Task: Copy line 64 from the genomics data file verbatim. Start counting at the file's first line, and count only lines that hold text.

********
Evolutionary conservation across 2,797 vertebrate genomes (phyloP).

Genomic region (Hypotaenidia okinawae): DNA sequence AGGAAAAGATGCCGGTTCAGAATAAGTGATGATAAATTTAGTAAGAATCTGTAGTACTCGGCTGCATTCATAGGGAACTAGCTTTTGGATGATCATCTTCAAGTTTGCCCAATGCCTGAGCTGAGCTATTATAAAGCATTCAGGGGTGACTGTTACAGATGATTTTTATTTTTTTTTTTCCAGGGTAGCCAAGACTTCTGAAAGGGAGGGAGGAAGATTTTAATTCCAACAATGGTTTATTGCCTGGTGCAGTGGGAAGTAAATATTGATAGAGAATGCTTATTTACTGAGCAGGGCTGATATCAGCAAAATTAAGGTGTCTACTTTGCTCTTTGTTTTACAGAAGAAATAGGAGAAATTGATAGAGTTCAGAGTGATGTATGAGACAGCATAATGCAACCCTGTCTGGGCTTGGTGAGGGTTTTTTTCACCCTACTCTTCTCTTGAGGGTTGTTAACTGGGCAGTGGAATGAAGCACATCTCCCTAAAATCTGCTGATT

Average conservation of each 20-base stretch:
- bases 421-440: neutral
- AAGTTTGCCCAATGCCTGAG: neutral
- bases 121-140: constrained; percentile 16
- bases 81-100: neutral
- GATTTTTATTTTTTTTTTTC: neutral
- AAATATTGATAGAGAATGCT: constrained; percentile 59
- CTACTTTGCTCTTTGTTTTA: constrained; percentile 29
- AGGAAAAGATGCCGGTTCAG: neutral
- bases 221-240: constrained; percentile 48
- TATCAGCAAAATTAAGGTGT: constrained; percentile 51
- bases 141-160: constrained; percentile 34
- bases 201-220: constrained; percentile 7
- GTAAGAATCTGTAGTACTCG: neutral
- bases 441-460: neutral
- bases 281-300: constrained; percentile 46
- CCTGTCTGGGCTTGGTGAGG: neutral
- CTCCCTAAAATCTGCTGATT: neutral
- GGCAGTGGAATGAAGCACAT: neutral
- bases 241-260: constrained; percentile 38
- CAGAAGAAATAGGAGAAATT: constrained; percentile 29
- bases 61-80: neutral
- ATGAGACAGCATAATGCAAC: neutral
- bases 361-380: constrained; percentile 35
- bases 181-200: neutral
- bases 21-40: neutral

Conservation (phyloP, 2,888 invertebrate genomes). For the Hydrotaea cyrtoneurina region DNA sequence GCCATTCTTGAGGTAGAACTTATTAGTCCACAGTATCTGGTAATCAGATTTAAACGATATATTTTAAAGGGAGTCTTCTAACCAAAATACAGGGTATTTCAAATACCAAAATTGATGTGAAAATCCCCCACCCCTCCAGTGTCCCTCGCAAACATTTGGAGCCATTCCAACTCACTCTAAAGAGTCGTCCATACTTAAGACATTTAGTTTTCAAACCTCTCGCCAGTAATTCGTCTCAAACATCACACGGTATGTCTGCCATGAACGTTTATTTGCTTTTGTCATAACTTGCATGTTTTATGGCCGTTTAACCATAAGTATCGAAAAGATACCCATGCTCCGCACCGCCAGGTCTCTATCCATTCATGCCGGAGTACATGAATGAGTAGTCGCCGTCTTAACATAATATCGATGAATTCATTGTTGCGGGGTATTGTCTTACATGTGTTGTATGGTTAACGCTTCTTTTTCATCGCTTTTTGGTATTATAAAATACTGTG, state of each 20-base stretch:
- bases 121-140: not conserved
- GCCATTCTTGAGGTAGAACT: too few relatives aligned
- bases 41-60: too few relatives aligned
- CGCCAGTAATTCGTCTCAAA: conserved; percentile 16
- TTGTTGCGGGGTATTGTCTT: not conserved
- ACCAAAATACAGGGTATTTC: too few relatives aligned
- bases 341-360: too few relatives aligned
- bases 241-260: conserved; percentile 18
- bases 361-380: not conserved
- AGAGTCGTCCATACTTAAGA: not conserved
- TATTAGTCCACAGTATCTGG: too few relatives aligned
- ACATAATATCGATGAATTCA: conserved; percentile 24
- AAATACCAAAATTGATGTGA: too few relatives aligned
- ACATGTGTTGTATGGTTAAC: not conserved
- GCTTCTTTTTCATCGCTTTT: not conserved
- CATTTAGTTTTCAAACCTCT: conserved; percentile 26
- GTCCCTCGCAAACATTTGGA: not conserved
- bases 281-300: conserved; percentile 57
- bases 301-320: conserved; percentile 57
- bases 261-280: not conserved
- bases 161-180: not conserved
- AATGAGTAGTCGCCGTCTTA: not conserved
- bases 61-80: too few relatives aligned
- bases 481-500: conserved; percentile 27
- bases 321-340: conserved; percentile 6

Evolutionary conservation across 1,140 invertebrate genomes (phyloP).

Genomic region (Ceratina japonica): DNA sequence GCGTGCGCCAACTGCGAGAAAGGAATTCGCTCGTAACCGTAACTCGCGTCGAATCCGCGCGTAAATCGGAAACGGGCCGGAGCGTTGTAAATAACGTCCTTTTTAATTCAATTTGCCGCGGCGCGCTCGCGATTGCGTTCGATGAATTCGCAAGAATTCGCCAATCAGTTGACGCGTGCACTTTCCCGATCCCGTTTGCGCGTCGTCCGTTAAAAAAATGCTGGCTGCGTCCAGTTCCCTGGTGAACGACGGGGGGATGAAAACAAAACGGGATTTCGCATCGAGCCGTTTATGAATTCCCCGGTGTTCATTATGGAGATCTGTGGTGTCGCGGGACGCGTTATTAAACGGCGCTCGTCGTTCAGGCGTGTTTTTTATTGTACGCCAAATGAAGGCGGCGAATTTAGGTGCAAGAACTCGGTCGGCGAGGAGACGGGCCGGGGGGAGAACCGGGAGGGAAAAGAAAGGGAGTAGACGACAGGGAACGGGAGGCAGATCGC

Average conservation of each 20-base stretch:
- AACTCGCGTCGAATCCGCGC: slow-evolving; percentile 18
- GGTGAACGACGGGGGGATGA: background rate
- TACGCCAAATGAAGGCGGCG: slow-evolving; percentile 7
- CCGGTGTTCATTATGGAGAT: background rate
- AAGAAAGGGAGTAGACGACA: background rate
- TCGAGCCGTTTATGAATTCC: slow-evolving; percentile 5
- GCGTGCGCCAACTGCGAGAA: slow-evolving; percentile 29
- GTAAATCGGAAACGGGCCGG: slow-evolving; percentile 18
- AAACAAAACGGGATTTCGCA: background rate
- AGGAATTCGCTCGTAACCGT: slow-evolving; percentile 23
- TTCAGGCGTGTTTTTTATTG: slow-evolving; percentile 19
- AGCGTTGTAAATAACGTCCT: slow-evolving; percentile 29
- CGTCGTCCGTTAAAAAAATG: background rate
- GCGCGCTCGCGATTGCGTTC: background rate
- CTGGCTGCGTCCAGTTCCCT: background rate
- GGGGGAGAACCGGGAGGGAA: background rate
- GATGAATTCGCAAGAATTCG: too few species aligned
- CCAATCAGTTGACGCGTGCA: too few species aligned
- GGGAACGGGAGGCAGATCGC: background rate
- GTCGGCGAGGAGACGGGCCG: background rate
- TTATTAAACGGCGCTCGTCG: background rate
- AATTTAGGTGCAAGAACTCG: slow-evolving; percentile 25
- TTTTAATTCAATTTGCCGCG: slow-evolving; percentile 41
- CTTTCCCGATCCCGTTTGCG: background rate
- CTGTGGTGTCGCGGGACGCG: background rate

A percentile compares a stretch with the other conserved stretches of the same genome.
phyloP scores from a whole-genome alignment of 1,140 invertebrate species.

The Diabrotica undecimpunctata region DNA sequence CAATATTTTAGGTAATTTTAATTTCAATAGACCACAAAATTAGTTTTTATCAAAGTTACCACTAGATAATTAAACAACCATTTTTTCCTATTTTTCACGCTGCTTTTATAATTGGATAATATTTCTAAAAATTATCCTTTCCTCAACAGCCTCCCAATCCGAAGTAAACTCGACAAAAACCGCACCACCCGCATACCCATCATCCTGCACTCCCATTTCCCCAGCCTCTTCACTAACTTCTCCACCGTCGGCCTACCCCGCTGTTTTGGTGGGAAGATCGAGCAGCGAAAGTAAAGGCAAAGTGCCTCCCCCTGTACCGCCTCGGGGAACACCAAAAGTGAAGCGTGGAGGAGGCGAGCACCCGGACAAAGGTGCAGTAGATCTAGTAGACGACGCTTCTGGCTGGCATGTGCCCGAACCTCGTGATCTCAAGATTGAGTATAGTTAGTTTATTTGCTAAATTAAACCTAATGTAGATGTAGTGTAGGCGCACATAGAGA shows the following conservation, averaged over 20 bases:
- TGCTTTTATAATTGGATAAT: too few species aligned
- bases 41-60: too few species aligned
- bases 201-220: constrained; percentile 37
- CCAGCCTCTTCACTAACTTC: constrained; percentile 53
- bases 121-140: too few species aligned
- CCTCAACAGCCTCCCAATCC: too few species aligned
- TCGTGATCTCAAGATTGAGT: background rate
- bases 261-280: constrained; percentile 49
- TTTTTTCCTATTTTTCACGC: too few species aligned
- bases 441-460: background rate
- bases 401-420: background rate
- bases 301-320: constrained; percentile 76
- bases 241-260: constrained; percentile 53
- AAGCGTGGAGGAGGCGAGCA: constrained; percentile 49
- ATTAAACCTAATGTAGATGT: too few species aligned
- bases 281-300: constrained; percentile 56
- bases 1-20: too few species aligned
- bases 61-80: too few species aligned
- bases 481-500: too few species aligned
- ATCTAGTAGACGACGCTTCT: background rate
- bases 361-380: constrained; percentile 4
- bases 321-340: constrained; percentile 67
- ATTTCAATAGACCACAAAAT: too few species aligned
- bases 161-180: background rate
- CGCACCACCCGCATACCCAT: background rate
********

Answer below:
- GCGTGCGCCAACTGCGAGAA: slow-evolving; percentile 29